U.S. Secretary of Agriculture Tom Vilsack
U.S. Secretary of Agriculture Tom Vilsack joins host chat to talk about his trip to Chicago and the new initiatives of the USDA.
MyPlate is USDA's new generation icon, launched one year ago, with the intent to prompt consumers to think about building a healthy plate at meal times and to seek more information to help them do that by going to www.ChooseMyPlate.gov. The new MyPlate icon emphasizes the fruit, vegetable, grains, protein and dairy food groups, all of which can be accessed with the fresh products from small and specialty crop producers. More information on MyPlate can be found at: http://www.cnpp.usda.gov/publications/myplate/pressrelease.pdf
Farm to School and Know Your Farmer, Know Your Food Initiatives:
A Farm to School Team was established late in 2009 as a result of discussions within the USDA-wide Know Your Farmer, Know Your Food initiative, which seeks to create new economic opportunities by promoting local and regional food systems that help keep wealth in rural communities. These discussions focused on the need to develop strategies to enhance market opportunities for local farmers as well as the need to better connect farmers with consumers and thereby increase public understanding of American agriculture. Farm to School was quickly identified as a strategy that could potentially contribute to both goals. For more information or to view the report, please visit the USDA Farm to School website at: http://www.fns.usda.gov/cnd/F2S/.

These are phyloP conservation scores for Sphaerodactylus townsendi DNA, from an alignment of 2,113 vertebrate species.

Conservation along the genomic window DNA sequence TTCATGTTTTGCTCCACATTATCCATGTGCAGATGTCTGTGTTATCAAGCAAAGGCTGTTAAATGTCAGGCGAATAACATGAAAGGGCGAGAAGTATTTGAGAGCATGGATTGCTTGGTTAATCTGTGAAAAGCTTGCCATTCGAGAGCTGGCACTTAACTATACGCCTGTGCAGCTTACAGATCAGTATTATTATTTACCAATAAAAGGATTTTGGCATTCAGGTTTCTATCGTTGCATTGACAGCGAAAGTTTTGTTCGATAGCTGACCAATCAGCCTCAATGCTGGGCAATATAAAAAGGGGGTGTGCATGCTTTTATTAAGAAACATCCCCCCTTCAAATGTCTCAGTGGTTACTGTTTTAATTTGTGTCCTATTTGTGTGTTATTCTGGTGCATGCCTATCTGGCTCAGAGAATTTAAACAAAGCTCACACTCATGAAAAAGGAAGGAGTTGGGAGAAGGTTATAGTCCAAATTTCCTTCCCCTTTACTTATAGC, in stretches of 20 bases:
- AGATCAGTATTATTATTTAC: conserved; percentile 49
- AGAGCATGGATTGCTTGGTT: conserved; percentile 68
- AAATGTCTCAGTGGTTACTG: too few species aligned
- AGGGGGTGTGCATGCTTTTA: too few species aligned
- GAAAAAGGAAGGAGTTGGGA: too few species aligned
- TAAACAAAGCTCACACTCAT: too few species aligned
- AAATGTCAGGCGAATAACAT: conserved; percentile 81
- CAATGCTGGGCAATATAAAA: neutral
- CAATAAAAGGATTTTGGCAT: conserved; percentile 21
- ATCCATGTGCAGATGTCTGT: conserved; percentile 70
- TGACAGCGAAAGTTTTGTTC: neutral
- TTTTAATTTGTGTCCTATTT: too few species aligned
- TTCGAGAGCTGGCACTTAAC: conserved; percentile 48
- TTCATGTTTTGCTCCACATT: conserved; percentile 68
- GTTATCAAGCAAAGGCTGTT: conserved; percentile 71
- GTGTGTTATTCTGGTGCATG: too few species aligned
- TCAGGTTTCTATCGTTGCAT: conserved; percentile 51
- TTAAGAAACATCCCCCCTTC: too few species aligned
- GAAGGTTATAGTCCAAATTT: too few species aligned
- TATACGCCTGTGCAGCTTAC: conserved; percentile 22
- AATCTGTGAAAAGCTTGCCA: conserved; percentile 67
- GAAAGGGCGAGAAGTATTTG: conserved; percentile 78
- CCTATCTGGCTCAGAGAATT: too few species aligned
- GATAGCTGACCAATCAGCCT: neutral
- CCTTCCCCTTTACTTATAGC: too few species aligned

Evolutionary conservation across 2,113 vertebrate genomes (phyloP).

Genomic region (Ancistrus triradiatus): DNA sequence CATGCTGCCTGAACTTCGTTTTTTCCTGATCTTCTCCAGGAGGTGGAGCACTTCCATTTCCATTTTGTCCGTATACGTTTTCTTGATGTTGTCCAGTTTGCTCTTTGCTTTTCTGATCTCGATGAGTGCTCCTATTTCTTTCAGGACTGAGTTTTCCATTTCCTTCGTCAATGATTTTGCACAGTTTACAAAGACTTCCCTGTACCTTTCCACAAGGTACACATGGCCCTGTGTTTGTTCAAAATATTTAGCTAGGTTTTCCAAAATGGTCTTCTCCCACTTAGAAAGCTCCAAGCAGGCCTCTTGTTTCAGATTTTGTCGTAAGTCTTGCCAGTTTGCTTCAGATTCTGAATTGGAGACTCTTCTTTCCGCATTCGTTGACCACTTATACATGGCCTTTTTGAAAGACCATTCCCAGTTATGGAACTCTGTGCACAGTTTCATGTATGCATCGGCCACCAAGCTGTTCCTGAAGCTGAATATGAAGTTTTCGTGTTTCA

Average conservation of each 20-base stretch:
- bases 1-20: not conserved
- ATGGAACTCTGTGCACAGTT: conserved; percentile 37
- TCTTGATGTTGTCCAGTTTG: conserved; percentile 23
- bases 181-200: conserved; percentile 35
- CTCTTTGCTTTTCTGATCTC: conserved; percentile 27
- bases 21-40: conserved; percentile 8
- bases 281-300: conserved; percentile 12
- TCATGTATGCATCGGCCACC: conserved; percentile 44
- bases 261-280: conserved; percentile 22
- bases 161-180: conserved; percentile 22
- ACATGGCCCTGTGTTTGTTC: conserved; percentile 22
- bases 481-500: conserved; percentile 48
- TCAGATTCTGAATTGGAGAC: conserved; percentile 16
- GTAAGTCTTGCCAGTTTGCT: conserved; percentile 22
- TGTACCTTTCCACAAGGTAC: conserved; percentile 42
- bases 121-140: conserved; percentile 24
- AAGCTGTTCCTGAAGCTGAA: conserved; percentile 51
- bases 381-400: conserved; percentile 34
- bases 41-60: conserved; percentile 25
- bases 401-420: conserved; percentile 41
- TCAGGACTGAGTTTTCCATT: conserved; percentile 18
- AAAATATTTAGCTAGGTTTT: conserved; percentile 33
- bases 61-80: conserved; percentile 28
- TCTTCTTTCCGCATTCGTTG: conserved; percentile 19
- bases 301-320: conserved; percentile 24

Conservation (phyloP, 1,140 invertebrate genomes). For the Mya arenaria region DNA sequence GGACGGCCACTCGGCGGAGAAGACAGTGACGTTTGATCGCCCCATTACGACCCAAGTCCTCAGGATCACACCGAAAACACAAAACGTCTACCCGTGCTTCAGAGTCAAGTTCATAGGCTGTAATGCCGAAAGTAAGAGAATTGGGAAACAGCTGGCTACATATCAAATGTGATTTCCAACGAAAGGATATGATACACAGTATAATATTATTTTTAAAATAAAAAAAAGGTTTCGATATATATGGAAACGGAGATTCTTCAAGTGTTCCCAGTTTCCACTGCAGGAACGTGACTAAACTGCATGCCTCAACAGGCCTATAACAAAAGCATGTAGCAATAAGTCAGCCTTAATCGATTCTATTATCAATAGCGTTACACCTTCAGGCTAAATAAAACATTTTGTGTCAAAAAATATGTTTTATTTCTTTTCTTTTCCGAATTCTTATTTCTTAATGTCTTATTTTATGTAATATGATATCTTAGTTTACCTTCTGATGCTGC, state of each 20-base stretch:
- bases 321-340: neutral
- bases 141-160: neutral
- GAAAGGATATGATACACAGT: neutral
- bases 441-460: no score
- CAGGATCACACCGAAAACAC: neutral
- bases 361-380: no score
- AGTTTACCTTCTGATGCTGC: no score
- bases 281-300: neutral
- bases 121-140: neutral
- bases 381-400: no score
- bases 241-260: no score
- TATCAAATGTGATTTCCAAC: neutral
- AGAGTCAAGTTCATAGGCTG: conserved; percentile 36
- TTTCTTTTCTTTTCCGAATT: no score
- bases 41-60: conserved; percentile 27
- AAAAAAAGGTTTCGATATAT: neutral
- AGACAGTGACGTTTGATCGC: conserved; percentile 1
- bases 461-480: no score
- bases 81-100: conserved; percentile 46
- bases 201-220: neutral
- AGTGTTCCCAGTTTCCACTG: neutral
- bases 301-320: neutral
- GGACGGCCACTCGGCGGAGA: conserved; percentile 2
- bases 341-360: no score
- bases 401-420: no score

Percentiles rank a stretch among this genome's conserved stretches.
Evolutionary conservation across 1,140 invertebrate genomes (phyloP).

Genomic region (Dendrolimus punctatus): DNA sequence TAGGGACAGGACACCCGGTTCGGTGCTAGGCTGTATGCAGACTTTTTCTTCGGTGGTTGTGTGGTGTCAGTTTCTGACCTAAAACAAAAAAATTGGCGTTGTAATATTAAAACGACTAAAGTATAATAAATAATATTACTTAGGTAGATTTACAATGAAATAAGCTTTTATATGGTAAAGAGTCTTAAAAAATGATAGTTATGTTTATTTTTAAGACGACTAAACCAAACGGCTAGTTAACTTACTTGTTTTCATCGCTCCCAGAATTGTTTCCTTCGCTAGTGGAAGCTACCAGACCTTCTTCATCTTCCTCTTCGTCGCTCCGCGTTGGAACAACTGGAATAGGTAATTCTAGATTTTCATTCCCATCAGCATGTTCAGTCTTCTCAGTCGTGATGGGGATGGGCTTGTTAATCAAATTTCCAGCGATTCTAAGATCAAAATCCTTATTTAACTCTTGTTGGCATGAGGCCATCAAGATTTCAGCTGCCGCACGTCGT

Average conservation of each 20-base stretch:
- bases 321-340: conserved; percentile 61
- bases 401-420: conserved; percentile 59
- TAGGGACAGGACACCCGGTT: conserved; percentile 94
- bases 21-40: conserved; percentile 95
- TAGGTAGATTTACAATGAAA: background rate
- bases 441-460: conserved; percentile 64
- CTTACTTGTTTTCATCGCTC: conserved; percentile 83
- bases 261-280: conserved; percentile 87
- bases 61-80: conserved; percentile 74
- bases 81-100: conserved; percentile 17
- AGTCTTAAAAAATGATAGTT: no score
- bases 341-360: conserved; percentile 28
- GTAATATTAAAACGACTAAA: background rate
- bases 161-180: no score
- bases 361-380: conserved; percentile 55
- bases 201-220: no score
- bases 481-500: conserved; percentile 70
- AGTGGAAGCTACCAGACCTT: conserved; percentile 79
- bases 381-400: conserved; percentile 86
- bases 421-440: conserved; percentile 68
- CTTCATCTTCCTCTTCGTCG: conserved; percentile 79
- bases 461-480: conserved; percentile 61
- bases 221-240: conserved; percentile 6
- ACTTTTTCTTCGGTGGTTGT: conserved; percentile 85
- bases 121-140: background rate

Increased Farmers Markets:
USDA's 2011 National Farmers Market Directory annual report showed that 7,175 farmers markets operate throughout the country, as more farmers are marketing their products directly to consumers than ever before. That's more than 1,000 new farmers market than 2010! Additionally, USDA recently announced that winter farmers markets increased to over 1,200 markets. Since 2010, that number increased 38%. The remarkable growth in farmers markets is an excellent indicator of the staying power of local and regional foods. They provide economic benefits for producers to grow their businesses and also to communities by providing increased access to fresh fruits and vegetables and other foods. USDA has over two dozen programs to help build local and regional food systems. Through our Farmers Market Promotion Program, Specialty Crop Block Grant Program, and hoop house pilot program, small local and regional producers are benefiting from an unprecedented focus on their success.